But I'm an old crock, who learned brasserie dining almost fifty years ago, when Jenny's choucroute garnie was better than Balzer's, Lipp still had backofe on the menu, no onion soup was better than Pied du Cochon's, Terminus Nord had the best selection of oysters, and Le Train Bleu had a Michelin star and a lobster, langoustine, crab, and crawdad platter you'd kill for.
So nowadays it doesn't much matter which of those old joints you choose. If Alastian beer-hall cuisine is new to you, it'll all be perfectly ok, and the atmosphere'll be non pariel.
re: Maurice Naughton
Vous avez raison. We see the same thing here in NY, except rather than Group Flo, they have names like Batalli and Meyer. That's why I only go to Jenny first night, for Choucroute, which is pretty hard to screw up (and I can barely get one here in NY).
Day Two, when the foodie snob reappears and the sophistication factor kicks in, I'll head to Apicius, or to that little place in the Marais where the chef grills the Andouilette in a fireplace, or better yet, shop at the local Marche and and Boucherie, and bring it back to the apartment and cook something with the local ingredients. My cooking always tastes better in Europe and thats why the very best thing to do is to rent a small apartment, rather than a hotel. The price is usually about the same.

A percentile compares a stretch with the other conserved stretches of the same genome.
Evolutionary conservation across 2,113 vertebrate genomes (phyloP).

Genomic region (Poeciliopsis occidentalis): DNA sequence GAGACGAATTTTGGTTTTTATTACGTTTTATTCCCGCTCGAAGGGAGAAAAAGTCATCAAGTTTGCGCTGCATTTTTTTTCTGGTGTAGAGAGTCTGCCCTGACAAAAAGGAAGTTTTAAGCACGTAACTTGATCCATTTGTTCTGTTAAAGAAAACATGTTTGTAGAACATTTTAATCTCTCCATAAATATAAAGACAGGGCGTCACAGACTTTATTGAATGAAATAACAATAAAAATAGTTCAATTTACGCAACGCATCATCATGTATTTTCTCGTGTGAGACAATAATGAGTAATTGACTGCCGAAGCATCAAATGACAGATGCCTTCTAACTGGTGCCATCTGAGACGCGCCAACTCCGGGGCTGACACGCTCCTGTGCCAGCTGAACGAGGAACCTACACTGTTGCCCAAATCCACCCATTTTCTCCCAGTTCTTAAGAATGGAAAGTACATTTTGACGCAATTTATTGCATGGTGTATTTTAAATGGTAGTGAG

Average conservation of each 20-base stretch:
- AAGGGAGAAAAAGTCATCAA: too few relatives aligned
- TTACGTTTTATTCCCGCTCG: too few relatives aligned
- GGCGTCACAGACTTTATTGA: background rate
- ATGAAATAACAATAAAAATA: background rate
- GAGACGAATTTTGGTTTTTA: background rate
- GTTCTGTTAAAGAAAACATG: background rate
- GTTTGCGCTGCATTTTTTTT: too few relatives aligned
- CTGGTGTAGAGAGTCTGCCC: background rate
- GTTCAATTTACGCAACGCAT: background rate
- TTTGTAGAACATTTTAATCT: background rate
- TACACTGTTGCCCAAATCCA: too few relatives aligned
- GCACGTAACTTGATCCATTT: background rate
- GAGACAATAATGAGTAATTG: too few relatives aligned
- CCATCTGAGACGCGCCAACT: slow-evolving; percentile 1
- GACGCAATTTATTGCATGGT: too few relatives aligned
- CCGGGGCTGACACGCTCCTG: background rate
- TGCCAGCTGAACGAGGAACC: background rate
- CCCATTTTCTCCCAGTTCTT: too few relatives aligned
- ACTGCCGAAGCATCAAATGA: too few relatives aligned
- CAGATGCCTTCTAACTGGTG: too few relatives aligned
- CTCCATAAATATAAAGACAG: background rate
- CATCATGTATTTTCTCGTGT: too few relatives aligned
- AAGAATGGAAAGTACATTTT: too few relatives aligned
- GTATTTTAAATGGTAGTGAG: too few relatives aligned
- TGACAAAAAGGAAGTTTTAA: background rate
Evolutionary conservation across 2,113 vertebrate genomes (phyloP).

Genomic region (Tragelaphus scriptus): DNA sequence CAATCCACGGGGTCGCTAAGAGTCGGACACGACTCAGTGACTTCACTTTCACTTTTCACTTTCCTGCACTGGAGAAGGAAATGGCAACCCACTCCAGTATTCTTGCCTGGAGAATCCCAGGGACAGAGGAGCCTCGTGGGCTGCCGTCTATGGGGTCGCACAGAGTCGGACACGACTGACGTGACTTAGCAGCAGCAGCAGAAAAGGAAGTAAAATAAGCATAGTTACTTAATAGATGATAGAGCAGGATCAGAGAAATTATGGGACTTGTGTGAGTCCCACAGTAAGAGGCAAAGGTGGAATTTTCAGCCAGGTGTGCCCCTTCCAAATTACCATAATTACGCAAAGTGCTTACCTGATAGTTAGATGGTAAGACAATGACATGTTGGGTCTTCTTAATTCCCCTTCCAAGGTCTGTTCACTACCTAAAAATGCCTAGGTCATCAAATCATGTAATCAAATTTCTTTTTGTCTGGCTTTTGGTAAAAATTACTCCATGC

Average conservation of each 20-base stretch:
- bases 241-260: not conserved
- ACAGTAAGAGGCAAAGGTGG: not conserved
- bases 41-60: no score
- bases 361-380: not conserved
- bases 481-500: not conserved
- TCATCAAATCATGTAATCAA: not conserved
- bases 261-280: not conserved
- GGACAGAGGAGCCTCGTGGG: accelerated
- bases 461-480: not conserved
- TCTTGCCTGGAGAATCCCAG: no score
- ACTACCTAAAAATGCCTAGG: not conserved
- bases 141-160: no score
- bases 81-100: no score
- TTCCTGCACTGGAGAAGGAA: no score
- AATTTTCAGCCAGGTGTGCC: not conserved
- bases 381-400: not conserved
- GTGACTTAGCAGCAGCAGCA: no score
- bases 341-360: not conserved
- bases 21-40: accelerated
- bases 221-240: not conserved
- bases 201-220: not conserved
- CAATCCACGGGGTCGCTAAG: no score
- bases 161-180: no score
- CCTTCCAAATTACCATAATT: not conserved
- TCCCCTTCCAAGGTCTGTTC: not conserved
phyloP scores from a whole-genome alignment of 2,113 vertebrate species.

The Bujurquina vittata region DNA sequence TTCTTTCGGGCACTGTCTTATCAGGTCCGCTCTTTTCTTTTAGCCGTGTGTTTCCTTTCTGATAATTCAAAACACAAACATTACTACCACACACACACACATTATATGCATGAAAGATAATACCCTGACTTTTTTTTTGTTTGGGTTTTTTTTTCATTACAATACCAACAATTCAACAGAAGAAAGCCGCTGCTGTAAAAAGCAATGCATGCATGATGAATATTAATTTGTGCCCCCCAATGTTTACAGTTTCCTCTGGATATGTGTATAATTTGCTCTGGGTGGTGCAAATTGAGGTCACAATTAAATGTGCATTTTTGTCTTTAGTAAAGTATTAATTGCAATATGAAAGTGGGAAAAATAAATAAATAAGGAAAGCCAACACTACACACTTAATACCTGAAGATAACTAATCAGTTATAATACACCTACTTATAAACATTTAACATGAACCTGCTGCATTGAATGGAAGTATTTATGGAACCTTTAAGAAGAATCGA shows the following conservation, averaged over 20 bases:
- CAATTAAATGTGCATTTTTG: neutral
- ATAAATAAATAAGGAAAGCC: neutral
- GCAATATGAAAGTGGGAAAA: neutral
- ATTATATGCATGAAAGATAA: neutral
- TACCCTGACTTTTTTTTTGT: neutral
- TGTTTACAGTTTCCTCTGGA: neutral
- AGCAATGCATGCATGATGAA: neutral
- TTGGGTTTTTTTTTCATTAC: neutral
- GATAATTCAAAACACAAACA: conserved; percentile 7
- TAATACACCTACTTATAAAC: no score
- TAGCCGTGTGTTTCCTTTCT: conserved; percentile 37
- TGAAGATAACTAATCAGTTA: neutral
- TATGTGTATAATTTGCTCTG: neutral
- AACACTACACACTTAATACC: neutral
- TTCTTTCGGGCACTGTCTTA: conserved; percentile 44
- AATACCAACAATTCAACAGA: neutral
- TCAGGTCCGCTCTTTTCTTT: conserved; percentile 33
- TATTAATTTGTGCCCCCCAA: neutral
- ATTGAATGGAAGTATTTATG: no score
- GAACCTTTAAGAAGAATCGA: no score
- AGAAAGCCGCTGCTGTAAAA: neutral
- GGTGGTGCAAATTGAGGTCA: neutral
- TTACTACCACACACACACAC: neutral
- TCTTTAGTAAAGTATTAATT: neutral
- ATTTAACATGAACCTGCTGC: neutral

I second the earlier recommendation for L'Ami Jean. Extremeley inventive and delicious but casual enough to dine alone at lunch time. I've been twice in the last week. Its basque-french. When alone in Paris I love popping into creperies for a quick bite in between long walks. Poillane has amazing bread and bags of butter cookies. L'As du Falafel is unlike any falafel you have tried at home.
La Crepe Dentelle, 10 Rue Leopold Bellan, 2nd
La Sarrasin et le Foment Creperie, 84 Rue St. Louis, 4th
L'Ami Jean, 27 Rue Malar, 7th
L'As du Falafel, 34 Rue de Rossiers, 4th
Poillane Bakery, 8 Cherchi-Midi, 6th
If you like to cook don't miss the wonderful chef's warehouse near Les Halles ... Dehillerin, 18 Rue de Coquillere, in the 1st. It is walking distance from La Crepe Dentelle.
And while near St. Germain visit Le Gran Epicurie which puts Whole Foods to shame - its next door to Le Bon Marche on Rue de Sevres.